Q&A: Fashion designer, Tabinda-Kauser Ishaq

LCF student Tabinda-Kauser IshaqTabinda-Kauser Ishaq, 24, is a third year BA fashion design student at London College of Fashion. She designed the poppy scarf to give Muslim women a new way to mark Remembrance Day.

Artefact has been catching up with her to discuss her projects and inspiration.

You specialise in womenswear, what sparked your interest in fashion?

I’d be lying if I said I’ve always been interested in fashion. In fact I hated it, I spent most of my teenage years in probably the same few outfits. I just wasn’t the fashionable type, but I’ve always had an interest in the arts.

I come from a family of artists: my uncles spent their youth either stage acting or being a part of music bands, my aunt is a poet though she chooses not to publish her work and my paternal grandparents were quite the entertainers, so somewhere along the madness I suppose I caught the bug.

I chose to study fashion because I genuinely believe it’s one of the fewest forms of art which is so powerful. It has the ability to transform lives and most importantly it’s the only art which everybody interacts with, it’s a part of us from cradle to grave. So I wanted to utilise its strength and use fashion to create platforms of discussion.

How much of your success do you credit to the college you study at?

“…something I always remind myself when things are bad is ‘this too shall pass’.”

Absolutely 100 per cent of all the practical skills I know, I have learnt from university. I wasn’t very familiar with the diversity of job roles within the fashion industry until I started studying here, I thought everybody worked to become a fashion designer, but that’s not the case at all. I learnt textile printing here and it’s what gets me most of my commissioned work. I’m still a student so I look forward to learning much more.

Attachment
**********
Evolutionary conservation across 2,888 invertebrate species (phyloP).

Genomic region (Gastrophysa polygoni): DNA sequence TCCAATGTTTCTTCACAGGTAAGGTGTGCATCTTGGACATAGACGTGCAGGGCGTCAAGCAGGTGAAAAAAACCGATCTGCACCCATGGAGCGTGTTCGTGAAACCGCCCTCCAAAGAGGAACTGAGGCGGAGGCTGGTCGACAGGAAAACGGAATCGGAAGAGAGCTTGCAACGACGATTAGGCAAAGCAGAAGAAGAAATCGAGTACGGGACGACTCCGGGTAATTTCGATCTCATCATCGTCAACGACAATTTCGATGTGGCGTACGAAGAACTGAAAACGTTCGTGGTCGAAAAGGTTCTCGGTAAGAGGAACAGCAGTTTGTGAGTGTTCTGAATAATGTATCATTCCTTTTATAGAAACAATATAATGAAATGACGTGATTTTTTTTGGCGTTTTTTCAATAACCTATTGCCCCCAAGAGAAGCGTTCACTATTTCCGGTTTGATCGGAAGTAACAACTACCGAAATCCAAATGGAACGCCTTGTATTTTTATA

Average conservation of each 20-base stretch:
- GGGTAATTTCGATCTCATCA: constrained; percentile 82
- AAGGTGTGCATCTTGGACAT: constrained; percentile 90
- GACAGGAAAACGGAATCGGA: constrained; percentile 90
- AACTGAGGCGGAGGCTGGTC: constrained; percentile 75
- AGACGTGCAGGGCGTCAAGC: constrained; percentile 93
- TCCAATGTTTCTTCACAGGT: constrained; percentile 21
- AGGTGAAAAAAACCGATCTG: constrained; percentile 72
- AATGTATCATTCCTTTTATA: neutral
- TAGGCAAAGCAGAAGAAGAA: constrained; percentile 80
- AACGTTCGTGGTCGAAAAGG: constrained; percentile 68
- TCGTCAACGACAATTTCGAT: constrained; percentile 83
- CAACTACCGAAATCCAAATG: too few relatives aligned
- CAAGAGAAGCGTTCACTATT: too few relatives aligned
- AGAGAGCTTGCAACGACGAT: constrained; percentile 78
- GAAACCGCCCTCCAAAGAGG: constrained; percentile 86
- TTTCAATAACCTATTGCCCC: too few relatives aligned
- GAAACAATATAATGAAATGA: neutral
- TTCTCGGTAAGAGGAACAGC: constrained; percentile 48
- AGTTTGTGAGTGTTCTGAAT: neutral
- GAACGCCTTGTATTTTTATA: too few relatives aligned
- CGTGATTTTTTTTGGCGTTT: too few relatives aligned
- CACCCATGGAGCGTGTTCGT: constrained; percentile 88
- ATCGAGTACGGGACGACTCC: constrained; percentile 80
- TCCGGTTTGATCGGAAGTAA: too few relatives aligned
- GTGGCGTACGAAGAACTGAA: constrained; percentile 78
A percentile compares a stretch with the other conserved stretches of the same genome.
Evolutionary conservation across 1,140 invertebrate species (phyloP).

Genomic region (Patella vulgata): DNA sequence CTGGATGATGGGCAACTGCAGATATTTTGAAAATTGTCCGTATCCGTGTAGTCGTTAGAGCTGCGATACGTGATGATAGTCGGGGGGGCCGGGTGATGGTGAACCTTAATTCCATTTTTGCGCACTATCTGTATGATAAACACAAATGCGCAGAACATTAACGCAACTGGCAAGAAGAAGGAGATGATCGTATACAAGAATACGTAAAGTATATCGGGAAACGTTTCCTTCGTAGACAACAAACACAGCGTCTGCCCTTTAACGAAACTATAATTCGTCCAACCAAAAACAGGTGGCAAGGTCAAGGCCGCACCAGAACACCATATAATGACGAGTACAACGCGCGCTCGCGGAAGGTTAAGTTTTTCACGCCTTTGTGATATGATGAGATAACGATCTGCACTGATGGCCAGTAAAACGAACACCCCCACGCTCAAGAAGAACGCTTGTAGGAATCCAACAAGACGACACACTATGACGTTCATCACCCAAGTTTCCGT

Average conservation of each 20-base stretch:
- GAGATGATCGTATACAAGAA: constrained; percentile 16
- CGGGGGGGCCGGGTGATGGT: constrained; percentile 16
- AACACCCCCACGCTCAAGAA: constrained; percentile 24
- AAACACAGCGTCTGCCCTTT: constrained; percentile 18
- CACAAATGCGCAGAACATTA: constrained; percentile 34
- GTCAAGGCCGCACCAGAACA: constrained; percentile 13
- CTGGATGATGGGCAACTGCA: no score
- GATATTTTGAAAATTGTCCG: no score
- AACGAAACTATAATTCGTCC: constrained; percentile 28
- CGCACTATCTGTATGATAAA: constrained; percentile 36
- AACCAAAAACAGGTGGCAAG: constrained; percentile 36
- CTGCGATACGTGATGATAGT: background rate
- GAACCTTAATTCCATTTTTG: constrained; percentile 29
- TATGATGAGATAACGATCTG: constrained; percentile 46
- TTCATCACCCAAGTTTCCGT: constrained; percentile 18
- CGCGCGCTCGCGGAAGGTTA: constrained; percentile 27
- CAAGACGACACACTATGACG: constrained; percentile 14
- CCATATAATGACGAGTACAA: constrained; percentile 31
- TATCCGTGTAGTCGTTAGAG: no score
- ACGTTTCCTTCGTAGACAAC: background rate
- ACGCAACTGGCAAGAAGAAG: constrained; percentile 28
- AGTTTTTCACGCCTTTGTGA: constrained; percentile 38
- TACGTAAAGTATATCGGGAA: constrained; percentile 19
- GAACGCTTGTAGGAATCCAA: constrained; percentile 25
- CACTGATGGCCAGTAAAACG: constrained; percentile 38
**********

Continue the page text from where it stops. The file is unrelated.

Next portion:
What are you fascinated by at the moment and how does it feed into your work?

I’m working on my final collection at the moment so it seems to be the only thing I think about. It’s based around the idea of conformity and childhood expressionism, so everything I see or hear I try and think if it could link to my work. It makes you go a little mad at times, especially when it follows you to your dreams.

What advice would you give young designers?

It took me a very long time in fact I don’t think I’ve fully taught myself how to do this but the best thing an artist can do is to not care and to not compare. When you start caring about the reactions of others on your work, it restricts your creativity and an even worse habit is to compare your work with others. I used to do this a lot and really beat myself up about not being good enough but I’ve noticed when I don’t do that I create better art.

What would you like to achieve before the end of the year?

Time travels so quickly it’s hard to believe we’re already close to the end of the year. I hope to be at a happy stage of my research before January but if you mean by the end of the academic year, I hope I get through and graduate with a great degree.

What’s your motto?

I don’t really have a motto, but something I always remind myself when things are bad is ‘this too shall pass’.

 

Image by Tabinda-Kauser Ishaq